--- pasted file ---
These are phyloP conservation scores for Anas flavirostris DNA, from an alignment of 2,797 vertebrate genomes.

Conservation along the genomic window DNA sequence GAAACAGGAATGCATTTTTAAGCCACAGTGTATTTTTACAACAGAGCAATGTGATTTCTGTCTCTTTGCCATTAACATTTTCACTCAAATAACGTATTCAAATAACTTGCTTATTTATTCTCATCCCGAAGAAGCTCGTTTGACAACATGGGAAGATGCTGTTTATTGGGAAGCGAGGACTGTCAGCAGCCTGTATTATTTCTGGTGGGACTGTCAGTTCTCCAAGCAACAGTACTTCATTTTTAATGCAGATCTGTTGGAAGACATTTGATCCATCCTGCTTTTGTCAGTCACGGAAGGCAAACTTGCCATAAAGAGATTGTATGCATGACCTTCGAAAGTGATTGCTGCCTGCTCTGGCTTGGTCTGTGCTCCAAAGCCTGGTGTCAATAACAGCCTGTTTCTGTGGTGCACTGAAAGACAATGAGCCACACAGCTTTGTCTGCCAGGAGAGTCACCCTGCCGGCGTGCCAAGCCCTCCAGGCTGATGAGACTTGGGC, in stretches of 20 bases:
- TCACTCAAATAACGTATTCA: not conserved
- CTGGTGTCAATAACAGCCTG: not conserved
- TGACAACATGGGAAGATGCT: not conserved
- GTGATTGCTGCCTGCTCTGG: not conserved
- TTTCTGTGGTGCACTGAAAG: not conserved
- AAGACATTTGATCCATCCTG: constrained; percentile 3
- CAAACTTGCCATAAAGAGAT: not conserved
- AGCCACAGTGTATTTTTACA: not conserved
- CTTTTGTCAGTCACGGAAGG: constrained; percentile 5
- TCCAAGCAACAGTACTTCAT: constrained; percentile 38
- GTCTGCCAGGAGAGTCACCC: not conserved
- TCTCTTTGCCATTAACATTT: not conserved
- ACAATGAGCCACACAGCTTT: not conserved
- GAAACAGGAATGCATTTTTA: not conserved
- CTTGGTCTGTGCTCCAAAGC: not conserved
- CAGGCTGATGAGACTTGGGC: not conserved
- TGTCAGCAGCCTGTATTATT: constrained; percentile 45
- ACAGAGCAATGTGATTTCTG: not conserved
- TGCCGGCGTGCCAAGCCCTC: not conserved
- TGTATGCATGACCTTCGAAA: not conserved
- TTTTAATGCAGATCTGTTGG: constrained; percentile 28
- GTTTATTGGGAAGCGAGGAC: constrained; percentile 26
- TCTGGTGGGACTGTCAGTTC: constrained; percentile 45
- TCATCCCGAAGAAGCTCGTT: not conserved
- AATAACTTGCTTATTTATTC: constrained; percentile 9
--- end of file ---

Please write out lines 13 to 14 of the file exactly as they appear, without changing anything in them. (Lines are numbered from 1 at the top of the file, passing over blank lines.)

- GTCTGCCAGGAGAGTCACCC: not conserved
- TCTCTTTGCCATTAACATTT: not conserved